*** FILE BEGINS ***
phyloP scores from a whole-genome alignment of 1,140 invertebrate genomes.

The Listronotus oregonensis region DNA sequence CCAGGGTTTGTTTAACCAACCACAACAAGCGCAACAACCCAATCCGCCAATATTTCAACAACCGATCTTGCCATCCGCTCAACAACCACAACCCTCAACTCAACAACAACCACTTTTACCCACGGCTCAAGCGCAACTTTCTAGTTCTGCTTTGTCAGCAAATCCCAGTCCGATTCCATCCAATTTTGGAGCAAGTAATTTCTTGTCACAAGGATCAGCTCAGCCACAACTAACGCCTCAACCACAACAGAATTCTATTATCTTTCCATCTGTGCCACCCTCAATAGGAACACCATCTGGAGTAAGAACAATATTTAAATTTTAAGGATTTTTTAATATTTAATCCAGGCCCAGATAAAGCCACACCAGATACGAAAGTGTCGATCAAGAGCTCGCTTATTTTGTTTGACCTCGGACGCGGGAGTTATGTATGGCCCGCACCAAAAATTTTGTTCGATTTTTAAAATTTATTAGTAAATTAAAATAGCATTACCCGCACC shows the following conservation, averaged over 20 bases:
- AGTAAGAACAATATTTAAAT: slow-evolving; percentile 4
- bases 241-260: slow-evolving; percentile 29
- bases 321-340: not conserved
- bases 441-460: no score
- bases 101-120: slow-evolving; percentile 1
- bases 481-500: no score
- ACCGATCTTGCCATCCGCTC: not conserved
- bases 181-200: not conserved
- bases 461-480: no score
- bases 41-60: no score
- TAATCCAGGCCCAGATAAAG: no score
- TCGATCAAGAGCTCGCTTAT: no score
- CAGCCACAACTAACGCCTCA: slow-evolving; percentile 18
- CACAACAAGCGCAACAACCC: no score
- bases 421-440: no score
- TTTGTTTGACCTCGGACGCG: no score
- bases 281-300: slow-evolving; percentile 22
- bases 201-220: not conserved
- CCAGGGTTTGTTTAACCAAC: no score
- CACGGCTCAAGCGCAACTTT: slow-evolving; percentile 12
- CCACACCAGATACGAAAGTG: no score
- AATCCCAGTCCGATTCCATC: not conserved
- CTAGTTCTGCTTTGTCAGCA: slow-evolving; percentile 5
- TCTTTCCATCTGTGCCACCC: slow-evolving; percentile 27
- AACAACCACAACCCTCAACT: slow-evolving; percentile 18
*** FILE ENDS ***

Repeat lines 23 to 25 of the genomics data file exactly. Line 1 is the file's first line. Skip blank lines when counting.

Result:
- CCACACCAGATACGAAAGTG: no score
- AATCCCAGTCCGATTCCATC: not conserved
- CTAGTTCTGCTTTGTCAGCA: slow-evolving; percentile 5